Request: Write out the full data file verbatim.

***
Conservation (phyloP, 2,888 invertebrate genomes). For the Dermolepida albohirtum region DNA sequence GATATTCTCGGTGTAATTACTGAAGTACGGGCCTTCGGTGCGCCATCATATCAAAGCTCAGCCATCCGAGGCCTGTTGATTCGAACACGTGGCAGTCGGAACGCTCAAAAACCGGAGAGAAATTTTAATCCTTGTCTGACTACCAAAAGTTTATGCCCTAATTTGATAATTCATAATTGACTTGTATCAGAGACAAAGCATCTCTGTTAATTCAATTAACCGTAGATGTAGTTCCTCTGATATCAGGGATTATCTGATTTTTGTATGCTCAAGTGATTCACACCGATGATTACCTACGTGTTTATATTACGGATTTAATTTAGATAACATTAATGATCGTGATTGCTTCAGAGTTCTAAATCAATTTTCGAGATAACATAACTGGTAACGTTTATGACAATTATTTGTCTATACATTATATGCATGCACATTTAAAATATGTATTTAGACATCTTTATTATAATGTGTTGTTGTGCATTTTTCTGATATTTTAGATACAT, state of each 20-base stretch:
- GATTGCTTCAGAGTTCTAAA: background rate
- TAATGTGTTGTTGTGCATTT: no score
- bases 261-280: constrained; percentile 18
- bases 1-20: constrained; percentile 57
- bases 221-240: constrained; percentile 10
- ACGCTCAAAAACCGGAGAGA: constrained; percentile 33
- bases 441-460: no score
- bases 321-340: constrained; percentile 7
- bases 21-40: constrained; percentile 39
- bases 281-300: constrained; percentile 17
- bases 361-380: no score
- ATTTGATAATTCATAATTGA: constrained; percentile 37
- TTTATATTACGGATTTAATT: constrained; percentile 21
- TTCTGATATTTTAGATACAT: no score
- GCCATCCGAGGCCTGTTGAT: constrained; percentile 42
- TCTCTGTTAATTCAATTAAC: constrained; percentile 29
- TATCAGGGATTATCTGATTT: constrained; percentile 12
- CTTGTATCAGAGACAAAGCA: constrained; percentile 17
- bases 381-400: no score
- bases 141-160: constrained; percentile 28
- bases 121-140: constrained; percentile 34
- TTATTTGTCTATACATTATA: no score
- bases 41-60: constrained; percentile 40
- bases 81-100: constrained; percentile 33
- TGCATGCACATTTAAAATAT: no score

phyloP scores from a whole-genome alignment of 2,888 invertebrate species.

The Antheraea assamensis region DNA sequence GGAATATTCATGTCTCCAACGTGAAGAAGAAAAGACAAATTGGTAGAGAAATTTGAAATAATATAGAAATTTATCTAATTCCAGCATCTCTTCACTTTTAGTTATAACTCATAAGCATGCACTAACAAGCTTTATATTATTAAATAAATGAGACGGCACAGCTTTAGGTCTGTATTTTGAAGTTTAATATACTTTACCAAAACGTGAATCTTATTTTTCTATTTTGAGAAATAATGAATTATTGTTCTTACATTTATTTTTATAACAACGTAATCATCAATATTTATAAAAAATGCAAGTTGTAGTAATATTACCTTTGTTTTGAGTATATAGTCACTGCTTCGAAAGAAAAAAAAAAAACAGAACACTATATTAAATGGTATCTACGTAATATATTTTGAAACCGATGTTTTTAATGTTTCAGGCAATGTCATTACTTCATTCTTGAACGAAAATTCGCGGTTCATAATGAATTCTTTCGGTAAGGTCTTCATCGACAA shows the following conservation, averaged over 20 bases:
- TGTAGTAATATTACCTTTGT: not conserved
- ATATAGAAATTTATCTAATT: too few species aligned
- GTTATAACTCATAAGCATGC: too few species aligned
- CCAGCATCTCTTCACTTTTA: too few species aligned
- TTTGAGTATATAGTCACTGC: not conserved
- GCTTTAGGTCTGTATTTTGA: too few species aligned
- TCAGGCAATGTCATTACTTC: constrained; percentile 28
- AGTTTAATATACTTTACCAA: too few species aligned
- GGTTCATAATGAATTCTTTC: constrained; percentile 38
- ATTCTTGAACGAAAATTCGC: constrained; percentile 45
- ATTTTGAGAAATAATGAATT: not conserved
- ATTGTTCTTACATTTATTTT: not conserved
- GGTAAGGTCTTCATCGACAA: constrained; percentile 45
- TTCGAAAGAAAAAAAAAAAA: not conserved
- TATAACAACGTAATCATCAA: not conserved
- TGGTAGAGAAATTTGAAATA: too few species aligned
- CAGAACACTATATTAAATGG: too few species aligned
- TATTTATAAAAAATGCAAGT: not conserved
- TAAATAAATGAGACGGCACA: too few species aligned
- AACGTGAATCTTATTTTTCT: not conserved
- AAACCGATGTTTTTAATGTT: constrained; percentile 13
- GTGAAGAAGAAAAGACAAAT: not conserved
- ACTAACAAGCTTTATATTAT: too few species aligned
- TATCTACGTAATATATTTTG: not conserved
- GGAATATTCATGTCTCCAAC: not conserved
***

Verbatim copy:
Conservation (phyloP, 2,888 invertebrate genomes). For the Dermolepida albohirtum region DNA sequence GATATTCTCGGTGTAATTACTGAAGTACGGGCCTTCGGTGCGCCATCATATCAAAGCTCAGCCATCCGAGGCCTGTTGATTCGAACACGTGGCAGTCGGAACGCTCAAAAACCGGAGAGAAATTTTAATCCTTGTCTGACTACCAAAAGTTTATGCCCTAATTTGATAATTCATAATTGACTTGTATCAGAGACAAAGCATCTCTGTTAATTCAATTAACCGTAGATGTAGTTCCTCTGATATCAGGGATTATCTGATTTTTGTATGCTCAAGTGATTCACACCGATGATTACCTACGTGTTTATATTACGGATTTAATTTAGATAACATTAATGATCGTGATTGCTTCAGAGTTCTAAATCAATTTTCGAGATAACATAACTGGTAACGTTTATGACAATTATTTGTCTATACATTATATGCATGCACATTTAAAATATGTATTTAGACATCTTTATTATAATGTGTTGTTGTGCATTTTTCTGATATTTTAGATACAT, state of each 20-base stretch:
- GATTGCTTCAGAGTTCTAAA: background rate
- TAATGTGTTGTTGTGCATTT: no score
- bases 261-280: constrained; percentile 18
- bases 1-20: constrained; percentile 57
- bases 221-240: constrained; percentile 10
- ACGCTCAAAAACCGGAGAGA: constrained; percentile 33
- bases 441-460: no score
- bases 321-340: constrained; percentile 7
- bases 21-40: constrained; percentile 39
- bases 281-300: constrained; percentile 17
- bases 361-380: no score
- ATTTGATAATTCATAATTGA: constrained; percentile 37
- TTTATATTACGGATTTAATT: constrained; percentile 21
- TTCTGATATTTTAGATACAT: no score
- GCCATCCGAGGCCTGTTGAT: constrained; percentile 42
- TCTCTGTTAATTCAATTAAC: constrained; percentile 29
- TATCAGGGATTATCTGATTT: constrained; percentile 12
- CTTGTATCAGAGACAAAGCA: constrained; percentile 17
- bases 381-400: no score
- bases 141-160: constrained; percentile 28
- bases 121-140: constrained; percentile 34
- TTATTTGTCTATACATTATA: no score
- bases 41-60: constrained; percentile 40
- bases 81-100: constrained; percentile 33
- TGCATGCACATTTAAAATAT: no score

phyloP scores from a whole-genome alignment of 2,888 invertebrate species.

The Antheraea assamensis region DNA sequence GGAATATTCATGTCTCCAACGTGAAGAAGAAAAGACAAATTGGTAGAGAAATTTGAAATAATATAGAAATTTATCTAATTCCAGCATCTCTTCACTTTTAGTTATAACTCATAAGCATGCACTAACAAGCTTTATATTATTAAATAAATGAGACGGCACAGCTTTAGGTCTGTATTTTGAAGTTTAATATACTTTACCAAAACGTGAATCTTATTTTTCTATTTTGAGAAATAATGAATTATTGTTCTTACATTTATTTTTATAACAACGTAATCATCAATATTTATAAAAAATGCAAGTTGTAGTAATATTACCTTTGTTTTGAGTATATAGTCACTGCTTCGAAAGAAAAAAAAAAAACAGAACACTATATTAAATGGTATCTACGTAATATATTTTGAAACCGATGTTTTTAATGTTTCAGGCAATGTCATTACTTCATTCTTGAACGAAAATTCGCGGTTCATAATGAATTCTTTCGGTAAGGTCTTCATCGACAA shows the following conservation, averaged over 20 bases:
- TGTAGTAATATTACCTTTGT: not conserved
- ATATAGAAATTTATCTAATT: too few species aligned
- GTTATAACTCATAAGCATGC: too few species aligned
- CCAGCATCTCTTCACTTTTA: too few species aligned
- TTTGAGTATATAGTCACTGC: not conserved
- GCTTTAGGTCTGTATTTTGA: too few species aligned
- TCAGGCAATGTCATTACTTC: constrained; percentile 28
- AGTTTAATATACTTTACCAA: too few species aligned
- GGTTCATAATGAATTCTTTC: constrained; percentile 38
- ATTCTTGAACGAAAATTCGC: constrained; percentile 45
- ATTTTGAGAAATAATGAATT: not conserved
- ATTGTTCTTACATTTATTTT: not conserved
- GGTAAGGTCTTCATCGACAA: constrained; percentile 45
- TTCGAAAGAAAAAAAAAAAA: not conserved
- TATAACAACGTAATCATCAA: not conserved
- TGGTAGAGAAATTTGAAATA: too few species aligned
- CAGAACACTATATTAAATGG: too few species aligned
- TATTTATAAAAAATGCAAGT: not conserved
- TAAATAAATGAGACGGCACA: too few species aligned
- AACGTGAATCTTATTTTTCT: not conserved
- AAACCGATGTTTTTAATGTT: constrained; percentile 13
- GTGAAGAAGAAAAGACAAAT: not conserved
- ACTAACAAGCTTTATATTAT: too few species aligned
- TATCTACGTAATATATTTTG: not conserved
- GGAATATTCATGTCTCCAAC: not conserved